This theory of infinite currency printing does not admit to being limited by inflation. Any excess currency is simply taxed back. Inflation is something that cannot happen with a proper implementation of MMT.

Proper. Implementation. By the ‘best and brightest.’ Like Ms. Ocasio-Cortez.

MMT has an obvious attraction for politicians. We’ve been playing at the edges of it for quite some time.

Let’s close with a last word from Ocasio-Cortez on the “Green New Deal”:

“I think one way that the right does try to mischaracterize what we’re doing as though it’s like some kind of massive government takeover. Obviously it’s not that because what we’re trying to do is release the investments from the federal government to mobilize those resources across the country.”

Obviously! Release! Investments! Mobilize! That explains the whole thing: She’s hired a fluent Newspeak expert. ‘Obviously’ means, “If you don’t understand, it’s because you’re stupid.” ‘Release’ means, oh, I don’t know, “the vast Federal budget surplus being held hostage by Trump’s wall proposal?” ‘Investments’ means, “Impossible government spending.” ‘Mobilize’ means, “At gunpoint.”

*Proponents will say, “It is testable, but it’s never been tried.” Well, that’s what they say about Communism, too. But, let’s even ignore the actual workings of an economy and admit that MMT depends on the refined judgment of virtuous politicians zealously balancing currency flow. And if you imagine that can be accomplished, you run into an even bigger problem: To do their job, these paragons also have to possess instant, encyclopedic, perfectly accurate information about every aspect of that economy.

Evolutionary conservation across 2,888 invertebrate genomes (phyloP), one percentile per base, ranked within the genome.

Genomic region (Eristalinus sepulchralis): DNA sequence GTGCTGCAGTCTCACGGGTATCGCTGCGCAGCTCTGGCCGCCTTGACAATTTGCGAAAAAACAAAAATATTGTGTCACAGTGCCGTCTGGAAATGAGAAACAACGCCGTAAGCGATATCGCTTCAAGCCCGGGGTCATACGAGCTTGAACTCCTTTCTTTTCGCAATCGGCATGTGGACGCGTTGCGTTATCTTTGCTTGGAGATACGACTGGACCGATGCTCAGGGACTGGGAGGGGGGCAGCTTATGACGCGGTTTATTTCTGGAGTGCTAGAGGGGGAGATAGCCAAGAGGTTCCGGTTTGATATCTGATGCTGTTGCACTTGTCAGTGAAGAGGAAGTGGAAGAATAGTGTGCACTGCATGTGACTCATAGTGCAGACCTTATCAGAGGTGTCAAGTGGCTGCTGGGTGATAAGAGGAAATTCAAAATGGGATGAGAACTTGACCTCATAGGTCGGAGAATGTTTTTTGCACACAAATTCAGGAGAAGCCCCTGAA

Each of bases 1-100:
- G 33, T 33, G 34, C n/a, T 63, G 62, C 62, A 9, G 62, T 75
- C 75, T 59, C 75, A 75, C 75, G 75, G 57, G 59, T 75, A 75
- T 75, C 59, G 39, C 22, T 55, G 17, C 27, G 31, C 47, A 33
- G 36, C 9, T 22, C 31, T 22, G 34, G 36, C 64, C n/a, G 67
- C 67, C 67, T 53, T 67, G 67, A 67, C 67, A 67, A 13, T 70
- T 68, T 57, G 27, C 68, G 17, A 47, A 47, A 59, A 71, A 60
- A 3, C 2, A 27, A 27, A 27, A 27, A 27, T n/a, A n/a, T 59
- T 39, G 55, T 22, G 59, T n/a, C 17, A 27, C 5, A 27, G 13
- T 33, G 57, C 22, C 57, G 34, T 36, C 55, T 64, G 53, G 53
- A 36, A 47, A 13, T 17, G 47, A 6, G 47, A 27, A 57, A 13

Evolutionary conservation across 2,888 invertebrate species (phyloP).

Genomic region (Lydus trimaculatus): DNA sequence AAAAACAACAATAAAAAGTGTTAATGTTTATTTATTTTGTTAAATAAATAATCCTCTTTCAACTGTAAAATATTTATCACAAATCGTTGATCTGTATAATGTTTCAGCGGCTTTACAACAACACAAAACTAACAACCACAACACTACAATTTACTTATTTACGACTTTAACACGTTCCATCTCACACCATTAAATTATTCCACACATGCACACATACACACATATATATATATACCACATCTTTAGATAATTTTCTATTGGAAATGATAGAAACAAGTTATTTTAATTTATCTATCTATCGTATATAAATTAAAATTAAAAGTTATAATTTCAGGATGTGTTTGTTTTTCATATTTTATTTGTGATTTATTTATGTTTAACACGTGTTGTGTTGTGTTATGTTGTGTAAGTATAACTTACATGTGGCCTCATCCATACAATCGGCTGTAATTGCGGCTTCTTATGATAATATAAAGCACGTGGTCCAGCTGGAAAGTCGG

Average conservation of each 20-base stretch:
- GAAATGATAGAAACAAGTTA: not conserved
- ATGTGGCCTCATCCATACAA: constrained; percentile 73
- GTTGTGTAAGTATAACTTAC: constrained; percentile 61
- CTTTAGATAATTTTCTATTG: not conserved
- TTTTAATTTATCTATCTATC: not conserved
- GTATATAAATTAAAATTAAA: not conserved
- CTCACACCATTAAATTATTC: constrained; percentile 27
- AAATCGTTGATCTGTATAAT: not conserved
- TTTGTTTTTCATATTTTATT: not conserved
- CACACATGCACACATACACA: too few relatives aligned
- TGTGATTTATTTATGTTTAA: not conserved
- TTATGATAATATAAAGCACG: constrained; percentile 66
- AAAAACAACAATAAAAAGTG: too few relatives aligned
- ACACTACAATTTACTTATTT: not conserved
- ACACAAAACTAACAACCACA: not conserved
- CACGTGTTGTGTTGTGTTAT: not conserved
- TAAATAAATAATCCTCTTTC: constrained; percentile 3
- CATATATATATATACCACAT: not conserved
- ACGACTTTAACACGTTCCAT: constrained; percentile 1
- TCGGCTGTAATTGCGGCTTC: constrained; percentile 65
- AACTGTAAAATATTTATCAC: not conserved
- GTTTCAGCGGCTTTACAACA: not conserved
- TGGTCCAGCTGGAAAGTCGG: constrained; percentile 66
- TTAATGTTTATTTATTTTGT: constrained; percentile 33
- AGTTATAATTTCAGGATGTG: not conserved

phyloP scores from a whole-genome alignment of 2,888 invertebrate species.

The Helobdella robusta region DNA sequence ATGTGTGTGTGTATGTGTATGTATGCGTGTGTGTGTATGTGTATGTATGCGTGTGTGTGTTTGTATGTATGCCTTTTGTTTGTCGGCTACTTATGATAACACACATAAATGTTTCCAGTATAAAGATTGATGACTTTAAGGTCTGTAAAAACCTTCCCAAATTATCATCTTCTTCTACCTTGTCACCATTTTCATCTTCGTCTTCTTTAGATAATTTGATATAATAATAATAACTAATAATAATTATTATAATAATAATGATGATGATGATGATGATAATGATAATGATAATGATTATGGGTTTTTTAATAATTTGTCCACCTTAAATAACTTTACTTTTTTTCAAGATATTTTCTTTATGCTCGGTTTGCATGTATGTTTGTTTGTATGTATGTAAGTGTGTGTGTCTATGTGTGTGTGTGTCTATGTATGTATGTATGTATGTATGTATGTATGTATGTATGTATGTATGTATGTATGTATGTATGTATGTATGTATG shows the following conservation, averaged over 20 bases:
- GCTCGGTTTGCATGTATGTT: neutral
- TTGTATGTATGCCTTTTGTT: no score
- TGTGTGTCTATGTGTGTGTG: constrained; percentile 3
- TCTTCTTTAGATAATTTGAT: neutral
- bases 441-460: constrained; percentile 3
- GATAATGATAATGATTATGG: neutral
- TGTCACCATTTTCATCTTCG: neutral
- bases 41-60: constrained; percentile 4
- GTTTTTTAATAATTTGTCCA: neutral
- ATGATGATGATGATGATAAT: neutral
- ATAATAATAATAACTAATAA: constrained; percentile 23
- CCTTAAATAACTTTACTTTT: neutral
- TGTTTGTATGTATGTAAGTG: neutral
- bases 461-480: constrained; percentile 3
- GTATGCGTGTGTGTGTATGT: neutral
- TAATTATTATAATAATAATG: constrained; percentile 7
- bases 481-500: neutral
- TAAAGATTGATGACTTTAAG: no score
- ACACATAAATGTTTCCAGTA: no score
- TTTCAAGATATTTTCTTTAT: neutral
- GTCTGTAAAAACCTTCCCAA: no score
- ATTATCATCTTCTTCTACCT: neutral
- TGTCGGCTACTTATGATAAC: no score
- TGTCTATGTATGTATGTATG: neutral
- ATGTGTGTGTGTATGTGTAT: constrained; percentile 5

Note to Ocasio-Cortez


As a newly elected Congressional Representative, self-described democratic socialist, open borders advocate, Medicare for all proponent, free college education supporter, BDS enthusiast, and CAGW partisan you have your work cut out for you in your new job.

I think it’s possible you’re operating under a few misconceptions that will make that job more difficult. For example:

And so I do think that right now we have this no-holds-barred, Wild West hyper-capitalism. What that means is profit at any cost. Capitalism has not always existed in the world, and it will not always exist in the world. When this country started, we were not a capitalist [nation], we did not operate on a capitalist economy.

Not exactly. There hasn’t been anything resembling hyper-capitalism in world history, and certainly not in the United States since about the time of Woodrow Wilson. We are far from achieving a free market system.  “Profit at any cost” is, in any case, not a charge reasonably leveled at capitalists.  But, you know this, since you have a degree in economics.  Right?

You do seem confused about what socialism is:

When we talk about the word ‘socialism,’ I think what it really means is just democratic participation in our economic dignity and our economic, social, and racial dignity. It is about direct representation and people actually having power and stake over their economic and social wellness, at the end of the day.

To me, what socialism means is to guarantee a basic level of dignity. It’s asserting the value of saying that the America we want and the America that we are proud of is one in which all children can access a dignified education. It’s one in which no person is too poor to have the medicines they need to live.

Noble sentiments, with which few would disagree, but perhaps you should pay more attention to the current example being set in Venezuela, where they’re trying out actual socialism. They’ve run out of medicine and most citizens are on the verge of starvation.  I’m not sure how your concept of dignity squares with the desperation of eating zoo animals, or prostitution for food, or surgery without anesthesia, but it’s at odds with mine.